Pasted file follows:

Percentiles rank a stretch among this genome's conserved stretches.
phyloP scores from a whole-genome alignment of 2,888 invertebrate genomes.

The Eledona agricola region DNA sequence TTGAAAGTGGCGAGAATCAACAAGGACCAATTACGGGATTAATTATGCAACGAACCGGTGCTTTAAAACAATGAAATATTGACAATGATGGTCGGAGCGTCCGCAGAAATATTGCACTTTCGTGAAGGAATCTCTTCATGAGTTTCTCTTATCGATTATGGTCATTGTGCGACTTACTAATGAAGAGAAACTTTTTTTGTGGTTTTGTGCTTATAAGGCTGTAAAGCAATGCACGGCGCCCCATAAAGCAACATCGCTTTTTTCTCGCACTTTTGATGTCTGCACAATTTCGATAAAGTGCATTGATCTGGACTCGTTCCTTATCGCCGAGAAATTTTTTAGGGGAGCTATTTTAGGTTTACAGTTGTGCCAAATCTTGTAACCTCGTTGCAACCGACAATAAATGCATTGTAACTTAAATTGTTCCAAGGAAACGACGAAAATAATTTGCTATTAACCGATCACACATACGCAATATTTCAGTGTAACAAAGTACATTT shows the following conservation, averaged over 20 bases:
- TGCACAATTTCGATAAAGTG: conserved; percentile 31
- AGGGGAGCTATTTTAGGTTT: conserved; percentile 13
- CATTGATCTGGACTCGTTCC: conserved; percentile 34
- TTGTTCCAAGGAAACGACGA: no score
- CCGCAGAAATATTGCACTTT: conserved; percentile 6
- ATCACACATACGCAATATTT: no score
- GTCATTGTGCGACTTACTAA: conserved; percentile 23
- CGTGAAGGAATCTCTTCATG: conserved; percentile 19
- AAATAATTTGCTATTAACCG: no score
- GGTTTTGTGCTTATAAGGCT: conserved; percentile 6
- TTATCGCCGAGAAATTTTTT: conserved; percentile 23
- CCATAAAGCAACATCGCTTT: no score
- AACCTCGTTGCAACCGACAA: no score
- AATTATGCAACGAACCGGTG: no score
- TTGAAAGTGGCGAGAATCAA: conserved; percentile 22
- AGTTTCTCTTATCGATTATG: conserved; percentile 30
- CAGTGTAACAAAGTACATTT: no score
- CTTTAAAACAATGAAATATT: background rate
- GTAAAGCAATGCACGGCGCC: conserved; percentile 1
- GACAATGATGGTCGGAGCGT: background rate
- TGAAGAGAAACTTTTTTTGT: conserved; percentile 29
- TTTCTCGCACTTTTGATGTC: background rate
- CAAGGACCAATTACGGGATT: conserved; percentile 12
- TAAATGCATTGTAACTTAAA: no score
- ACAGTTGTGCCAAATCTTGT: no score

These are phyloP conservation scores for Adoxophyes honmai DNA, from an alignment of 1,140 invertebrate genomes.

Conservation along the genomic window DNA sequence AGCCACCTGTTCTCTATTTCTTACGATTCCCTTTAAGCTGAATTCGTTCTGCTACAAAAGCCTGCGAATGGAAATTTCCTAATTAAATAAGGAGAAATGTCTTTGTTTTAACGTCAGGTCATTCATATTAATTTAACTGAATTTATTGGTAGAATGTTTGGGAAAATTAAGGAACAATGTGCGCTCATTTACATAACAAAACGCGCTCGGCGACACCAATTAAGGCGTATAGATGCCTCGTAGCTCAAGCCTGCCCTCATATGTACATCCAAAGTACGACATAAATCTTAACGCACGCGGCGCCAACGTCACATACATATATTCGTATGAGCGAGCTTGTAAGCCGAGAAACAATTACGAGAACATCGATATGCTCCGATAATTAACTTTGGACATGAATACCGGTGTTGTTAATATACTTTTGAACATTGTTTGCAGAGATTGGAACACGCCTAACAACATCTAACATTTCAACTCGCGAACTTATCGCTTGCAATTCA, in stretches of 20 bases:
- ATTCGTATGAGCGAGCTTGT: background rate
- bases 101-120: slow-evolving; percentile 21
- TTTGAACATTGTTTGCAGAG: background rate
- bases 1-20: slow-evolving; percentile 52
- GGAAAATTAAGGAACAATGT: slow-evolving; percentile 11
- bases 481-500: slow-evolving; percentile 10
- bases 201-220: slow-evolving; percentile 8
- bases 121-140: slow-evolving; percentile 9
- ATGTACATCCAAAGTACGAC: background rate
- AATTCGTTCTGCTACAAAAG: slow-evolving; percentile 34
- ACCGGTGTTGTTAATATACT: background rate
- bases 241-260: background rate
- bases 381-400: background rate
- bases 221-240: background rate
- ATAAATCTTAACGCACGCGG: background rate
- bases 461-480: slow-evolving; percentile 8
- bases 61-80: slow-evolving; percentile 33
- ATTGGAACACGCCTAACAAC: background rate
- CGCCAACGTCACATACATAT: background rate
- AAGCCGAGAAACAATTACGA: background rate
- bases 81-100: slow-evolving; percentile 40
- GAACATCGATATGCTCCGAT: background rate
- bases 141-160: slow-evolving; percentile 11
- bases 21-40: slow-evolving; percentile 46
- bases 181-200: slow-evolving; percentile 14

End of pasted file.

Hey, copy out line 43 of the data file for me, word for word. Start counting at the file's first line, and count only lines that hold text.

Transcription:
- bases 381-400: background rate